Imagine a cable, almost 36 thousand kilometres long, extending from the surface of the earth and capable of transporting payloads and people into space. Carbon nanotubes, considered as the wonder material of the 21st century, are a potential candidate material in this revolutionary concept of the Space elevator. Kshitij Aditeya Singh explores the range of applications carbon nanotubes will offer and provides a perspective on the emerging nanomaterials marketplace.
Many scientists claim that nanotechnology is a rather artificial term and that it is only “…what we have been doing for ages” …whether in physics, chemistry or biology. On the other hand, there is a huge hype and fuss about “nanotechnology” and the appearance of the “nano“ prefix on a wide range of consumer products from skin cream to personal electronic devices and automotive products to stone cleaners. So why has “nano” become such a buzzword for some, whilst raising scepticism in others? For clues we perhaps need to look back to the early days of nanotechnology.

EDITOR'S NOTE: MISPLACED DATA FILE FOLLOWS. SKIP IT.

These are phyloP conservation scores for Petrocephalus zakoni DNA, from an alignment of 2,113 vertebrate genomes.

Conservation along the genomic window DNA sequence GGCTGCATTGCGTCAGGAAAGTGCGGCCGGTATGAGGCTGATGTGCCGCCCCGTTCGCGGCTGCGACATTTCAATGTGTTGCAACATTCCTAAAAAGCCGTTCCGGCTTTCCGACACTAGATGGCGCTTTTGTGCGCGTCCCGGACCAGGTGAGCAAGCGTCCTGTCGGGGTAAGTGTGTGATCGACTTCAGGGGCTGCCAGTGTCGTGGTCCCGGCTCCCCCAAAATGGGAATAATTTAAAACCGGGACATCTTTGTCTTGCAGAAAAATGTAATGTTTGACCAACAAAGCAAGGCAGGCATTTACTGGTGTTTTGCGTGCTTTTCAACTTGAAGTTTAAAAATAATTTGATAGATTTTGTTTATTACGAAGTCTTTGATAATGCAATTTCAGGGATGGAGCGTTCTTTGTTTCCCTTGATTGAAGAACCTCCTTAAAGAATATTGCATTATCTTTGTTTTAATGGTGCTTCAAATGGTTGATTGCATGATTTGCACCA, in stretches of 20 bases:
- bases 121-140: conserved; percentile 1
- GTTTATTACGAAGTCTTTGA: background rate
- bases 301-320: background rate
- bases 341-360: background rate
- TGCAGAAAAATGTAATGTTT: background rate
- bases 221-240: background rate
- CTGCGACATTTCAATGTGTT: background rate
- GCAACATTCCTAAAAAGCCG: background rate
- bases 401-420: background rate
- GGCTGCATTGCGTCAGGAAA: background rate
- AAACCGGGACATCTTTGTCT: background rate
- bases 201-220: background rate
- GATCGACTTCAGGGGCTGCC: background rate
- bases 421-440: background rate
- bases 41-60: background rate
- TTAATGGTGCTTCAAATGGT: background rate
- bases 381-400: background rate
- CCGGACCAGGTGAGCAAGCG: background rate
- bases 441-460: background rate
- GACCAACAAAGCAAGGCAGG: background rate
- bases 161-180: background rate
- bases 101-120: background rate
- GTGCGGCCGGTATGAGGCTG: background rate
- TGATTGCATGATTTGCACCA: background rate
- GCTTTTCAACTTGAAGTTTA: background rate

In this article, Richard Moore argues that the application of nanotechnology to medicine may result in more that just improvements to materials, diagnosis and treatments. It could carry the potential to completely change how we look at medicine, disease and wellbeing. Medicine is going through a period of great change. Not only is the science of medicine constantly evolving but our understanding of what a “disease” is and patients’ perceptions and expectations of what medicine can and should deliver is continually changing. The latest impact on this evolving scenario is the application of nanotechnology to the practice of medicine, and it is likely that this new technology will affect our understanding of medicine in radically new ways.